by Jennifer Wilson
The Holcim Awards for Sustainable Construction, a design competition spanning the last three years, has announced its global winners. The competition, an initiative of the Holcim Foundation for Sustainable Construction, is open to all countries and focuses on pioneering novel and future-oriented, building projects. The 15 winners from the previous five regional Holcim Awards competitions (Europe, Latin America, North America, Africa Middle East, Asia Pacific) were selected to compete in the international competition. The three respective winners from the global pool were projects from Colombia, Sri Lanka, and the United States.
Public space in Medellín
The gold prize of $200,000 was awarded to the Colombian team of Mario Camargo and Luis Tombé of Colectivo720, and Juan Calle and Horacio Valencia of EPM Group. This project is destined for the Colombian city of Medellín and focuses on creating a cohesive public space from an existing water reservoir. Architecture, modern design, landscape, infrastructure, and public space intertwine to form a public park that spotlights the importance of water to sustain an urban community.
One of the main goals for the project was to make it as sustainable and environmentally responsible as possible. The site will accomplish this by using local materials and vegetation in the construction of the park. This use of available regional materials—including tires, reclaimed plastic, and recycled concrete—allows for current local knowledge and easy worker-training programs to employ low-risk construction for community members—ensuring everyone can get involved in the construction process. The local vegetation will not only help support native wildlife by creating nature trails (and encourage birdwatching), but it will also bolster the environmental quality of the space.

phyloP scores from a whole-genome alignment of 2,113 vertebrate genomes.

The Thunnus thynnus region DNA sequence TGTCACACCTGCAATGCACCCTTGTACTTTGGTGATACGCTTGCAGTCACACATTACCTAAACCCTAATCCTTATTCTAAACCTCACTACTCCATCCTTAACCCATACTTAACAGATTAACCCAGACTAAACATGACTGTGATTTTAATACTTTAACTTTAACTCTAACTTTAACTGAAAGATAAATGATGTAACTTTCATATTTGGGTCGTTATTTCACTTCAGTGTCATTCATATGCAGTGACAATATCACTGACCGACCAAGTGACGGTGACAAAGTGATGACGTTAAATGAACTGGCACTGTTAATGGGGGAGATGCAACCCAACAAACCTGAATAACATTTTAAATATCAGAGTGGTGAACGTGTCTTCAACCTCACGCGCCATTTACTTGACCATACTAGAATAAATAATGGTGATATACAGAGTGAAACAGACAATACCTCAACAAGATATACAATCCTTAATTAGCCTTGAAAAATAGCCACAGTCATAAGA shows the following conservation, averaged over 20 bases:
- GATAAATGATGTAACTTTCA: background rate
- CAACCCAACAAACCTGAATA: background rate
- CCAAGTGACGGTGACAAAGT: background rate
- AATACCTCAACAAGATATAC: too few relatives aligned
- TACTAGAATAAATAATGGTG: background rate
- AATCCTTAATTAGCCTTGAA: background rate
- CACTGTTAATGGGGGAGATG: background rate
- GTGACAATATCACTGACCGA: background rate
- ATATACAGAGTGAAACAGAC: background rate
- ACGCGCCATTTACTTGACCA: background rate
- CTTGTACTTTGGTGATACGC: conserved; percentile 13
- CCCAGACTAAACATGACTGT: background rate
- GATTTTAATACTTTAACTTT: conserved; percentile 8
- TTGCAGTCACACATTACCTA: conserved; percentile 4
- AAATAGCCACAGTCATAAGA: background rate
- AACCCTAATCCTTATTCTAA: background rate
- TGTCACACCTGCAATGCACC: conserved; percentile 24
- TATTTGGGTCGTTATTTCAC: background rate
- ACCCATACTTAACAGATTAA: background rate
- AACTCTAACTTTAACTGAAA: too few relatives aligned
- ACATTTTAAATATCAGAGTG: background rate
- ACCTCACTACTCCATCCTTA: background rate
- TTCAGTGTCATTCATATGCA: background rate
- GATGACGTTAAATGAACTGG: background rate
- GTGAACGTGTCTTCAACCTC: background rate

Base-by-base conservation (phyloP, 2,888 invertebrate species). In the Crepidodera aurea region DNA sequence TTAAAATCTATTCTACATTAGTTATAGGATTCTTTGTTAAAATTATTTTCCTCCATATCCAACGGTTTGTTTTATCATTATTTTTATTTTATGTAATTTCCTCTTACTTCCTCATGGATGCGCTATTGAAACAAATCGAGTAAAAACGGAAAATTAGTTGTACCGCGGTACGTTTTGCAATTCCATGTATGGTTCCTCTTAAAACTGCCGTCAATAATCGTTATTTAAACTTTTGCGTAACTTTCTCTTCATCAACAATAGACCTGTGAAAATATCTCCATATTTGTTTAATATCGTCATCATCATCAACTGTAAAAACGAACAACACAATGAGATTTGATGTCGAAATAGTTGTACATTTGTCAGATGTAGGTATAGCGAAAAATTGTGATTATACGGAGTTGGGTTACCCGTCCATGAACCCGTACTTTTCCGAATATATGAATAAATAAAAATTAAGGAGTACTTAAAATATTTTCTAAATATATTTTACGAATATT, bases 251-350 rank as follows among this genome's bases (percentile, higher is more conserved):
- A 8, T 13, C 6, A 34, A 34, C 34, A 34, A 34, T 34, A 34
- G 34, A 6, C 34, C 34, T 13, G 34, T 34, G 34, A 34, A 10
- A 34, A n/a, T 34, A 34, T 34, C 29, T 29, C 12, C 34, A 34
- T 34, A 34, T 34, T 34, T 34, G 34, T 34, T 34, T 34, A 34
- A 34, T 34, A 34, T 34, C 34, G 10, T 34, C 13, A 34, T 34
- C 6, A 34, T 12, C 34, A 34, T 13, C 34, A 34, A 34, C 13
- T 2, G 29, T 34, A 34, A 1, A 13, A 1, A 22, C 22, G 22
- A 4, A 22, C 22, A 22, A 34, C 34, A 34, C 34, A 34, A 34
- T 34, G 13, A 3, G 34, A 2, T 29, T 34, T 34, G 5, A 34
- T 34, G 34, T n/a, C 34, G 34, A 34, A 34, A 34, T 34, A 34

The featured design includes an outdoor auditorium constructed from one of the existing water tanks, walking paths, a water courtyard, and indoor and outdoor resting areas. Typography, the site’s history, and the existing structures were all part of the team’s inspiration for restoring the space as a noninvasive ecological public park.
Perhaps one of the most important parts of the project is the inclusion of water management techniques, like rain and greywater collection to reuse in the park’s sprinkler and watering system. The group has also taken lighting, temperature, and humidity into account with its design, as the park includes plenty of shade from the harsh Colombian rays, natural lighting through the use of skylights and reflective surfaces, adequate air ventilation through permeable walls in the building’s exterior, and bioclimatic designs that will keep areas at optimal temperatures.
The harnessing of natural air currents will reportedly help save the park money by decreasing energy costs. The park also has plans to employ the use of solar cells to help make up what energy they do need. This massive project comprises a network of 14 parks, 10 of which should be completed by the end of 2015.